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Citing Born's rule:

If an observable corresponding to a self-adjoint operator ${\textstyle A}$ with discrete spectrum is measured in a system with normalized wave function ${\textstyle |\psi \rangle }$, then

  • the measured result will be one of the eigenvalues ${\displaystyle \lambda }$ of ${\displaystyle A}$, and
  • the probability of measuring a given eigenvalue ${\displaystyle \lambda _{i}}$ will equal ${\displaystyle \langle \psi |P_{i}|\psi \rangle }$, where ${\displaystyle P_{i}}$ is the projection onto the eigenspace of ${\displaystyle A}$ corresponding to ${\displaystyle \lambda _{i}}$.

"Proof". If we assume $\scr H$ finite-dimensional, then every linear self-adjoint operator is compact, and hence Spectral Theorem applies:

  1. $\displaystyle A =\sum_{\sigma_p(A)} \lambda_i P_i$
  2. The eigenvectors $\{\psi_i\}_{i \in \mathbb N}$ of $A$, each corresponding to a different eigenvalue $\lambda_i$, form a base for $\scr H$.

Using 2., we can represent each element $\psi \in \scr H$ in the following way: $\displaystyle \psi = \sum_i \langle \psi_i, \psi \rangle\psi_i$. Copenhagen interpretation imposes $\| \psi \| ^2 = 1$. It follows then, according to Parseval's identity, $\| \psi \| ^2 = \displaystyle \sum_i |\langle \psi_i, \psi \rangle|^2 $, where each real number $ |\langle \psi_i, \psi \rangle|^2 $ has to be interpreted as the probability of obtaining the result $\lambda_i$ from a measure of $| \psi \rangle$.

Now, using 1. $\psi_i = P_i \psi$, and remembering that $P$ is a positive operator, we obtain $ |\langle \psi_i, \psi \rangle| = \langle \psi_i, \psi \rangle = \langle \psi | P_i | \psi \rangle $.

There are two major problems:

  1. It's the square of $| \langle \psi_i, \psi \rangle | $ that should matters.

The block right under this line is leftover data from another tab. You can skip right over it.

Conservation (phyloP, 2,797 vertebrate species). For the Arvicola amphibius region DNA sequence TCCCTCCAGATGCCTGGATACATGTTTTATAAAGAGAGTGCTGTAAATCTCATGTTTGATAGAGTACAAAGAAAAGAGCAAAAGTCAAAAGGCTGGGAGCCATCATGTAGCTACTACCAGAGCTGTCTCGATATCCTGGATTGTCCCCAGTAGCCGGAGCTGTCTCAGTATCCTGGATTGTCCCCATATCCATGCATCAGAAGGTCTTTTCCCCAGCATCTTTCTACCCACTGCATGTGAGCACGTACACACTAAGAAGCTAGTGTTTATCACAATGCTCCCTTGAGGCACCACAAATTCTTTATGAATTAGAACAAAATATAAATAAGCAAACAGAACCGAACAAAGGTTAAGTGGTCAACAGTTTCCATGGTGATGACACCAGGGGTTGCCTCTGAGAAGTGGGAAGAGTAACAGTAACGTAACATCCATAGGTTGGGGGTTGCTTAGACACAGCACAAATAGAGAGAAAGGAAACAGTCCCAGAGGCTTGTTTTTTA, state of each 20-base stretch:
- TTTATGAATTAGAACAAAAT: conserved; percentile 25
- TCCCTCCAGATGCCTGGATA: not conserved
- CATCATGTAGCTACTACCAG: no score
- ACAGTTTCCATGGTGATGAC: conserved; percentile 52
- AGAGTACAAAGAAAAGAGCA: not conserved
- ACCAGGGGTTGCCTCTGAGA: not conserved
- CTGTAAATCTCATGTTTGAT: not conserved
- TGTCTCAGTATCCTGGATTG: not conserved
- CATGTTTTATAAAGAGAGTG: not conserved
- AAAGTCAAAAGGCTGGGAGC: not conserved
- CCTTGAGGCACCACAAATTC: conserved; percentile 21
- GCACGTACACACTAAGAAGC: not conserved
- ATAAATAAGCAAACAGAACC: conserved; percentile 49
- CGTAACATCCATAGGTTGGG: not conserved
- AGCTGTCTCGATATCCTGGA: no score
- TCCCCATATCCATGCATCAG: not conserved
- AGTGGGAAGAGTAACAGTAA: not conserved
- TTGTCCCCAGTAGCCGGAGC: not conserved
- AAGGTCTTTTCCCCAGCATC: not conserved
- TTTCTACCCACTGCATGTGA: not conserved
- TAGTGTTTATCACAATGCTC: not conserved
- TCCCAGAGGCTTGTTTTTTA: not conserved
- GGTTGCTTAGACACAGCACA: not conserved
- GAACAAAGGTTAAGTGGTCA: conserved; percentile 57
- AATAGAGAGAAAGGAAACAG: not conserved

2. Since $P$ is also idempotent and self-adjoint, one can manipulate further $ \langle \psi | P_i | \psi \rangle = \langle \psi | P_iP_i | \psi \rangle = \langle \psi | P_i^{\dagger}P_i | \psi \rangle = \| P_i | \psi \rangle \|^2$... but that means

$$| \langle \psi_i, \psi \rangle | = \|\psi_i\|^2$$

While following Cauchy-Schwarz inequality: $|\langle \psi_i ,\psi \rangle| \leq \|\psi_i\| $.

I don't know, there's something missing...

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    $\begingroup$ $P_i|\psi\rangle \neq |\psi_i\rangle$. Instead $P_i|\psi\rangle = |\psi_i\rangle \langle\psi_i|\psi\rangle$. $\endgroup$ Commented Jul 8, 2021 at 10:22
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    $\begingroup$ I don't think what you have there is proof of the Born rule. You say, > It follows then, according to Parseval's identity, $\| \psi \| ^2 = \displaystyle \sum_i |\langle \psi_i, \psi \rangle|^2 $, where each real number $ |\langle \psi_i, \psi \rangle|^2 $ has to be interpreted as the probability of obtaining the result $\lambda_i$ from a measure of $| \psi \rangle$. I don't see how that follows at all. As far as I know, deriving the Born rule from the other postulates is something that's not clear how to do. Copenhagen interpretation considers it to be an axiom. $\endgroup$ Commented Jul 8, 2021 at 11:43

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Let's start from

$$ \psi = \sum\limits_i (\psi_i,\psi) \, \psi_i \quad . $$

Applying $P_j$ yields

$$P_j \, \psi = \sum\limits_i (\psi_i,\psi)\, \underbrace{P_j\, \psi_i}_{= \delta_{ij} \, \psi_j} = (\psi_j,\psi)\, \psi_j \quad $$

and we thus find

$$(\psi,P_j\, \psi) = |(\psi_j,\psi)|^2 \quad . $$

Similarly to what you've done, we calculate:

$$ (\psi,P_j\, \psi) = ||P_j\,\psi||^2 = \underbrace{|(\psi_j,\psi)|^2}_{\leq 1} \,||\psi_j||^2 \leq ||\psi_j||^2 \quad . $$

From Cauchy-Schwarz we'd have obtained the following result:

$$(\psi,P_j\,\psi) \leq ||\psi|| \, ||P_j\,\psi|| =|(\psi_j,\psi)| \, ||\psi_j|| \quad . $$ All in all, there is no contradiction.

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    $\begingroup$ Yes my error, as mentioned by @flippiefanus, was the identity $P_i |\psi\rangle = |\psi_i \rangle$. $\endgroup$
    – ric.san
    Commented Jul 8, 2021 at 10:29
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    $\begingroup$ @ric.san Yes, correctly. As I also commented (I deleted it since I wrote an answer anyway) this was immediately clear because, as you said, $P_i$ is positive semi-definite, while the expansion coefficients of the wave function are in general complex. $\endgroup$ Commented Jul 8, 2021 at 10:31

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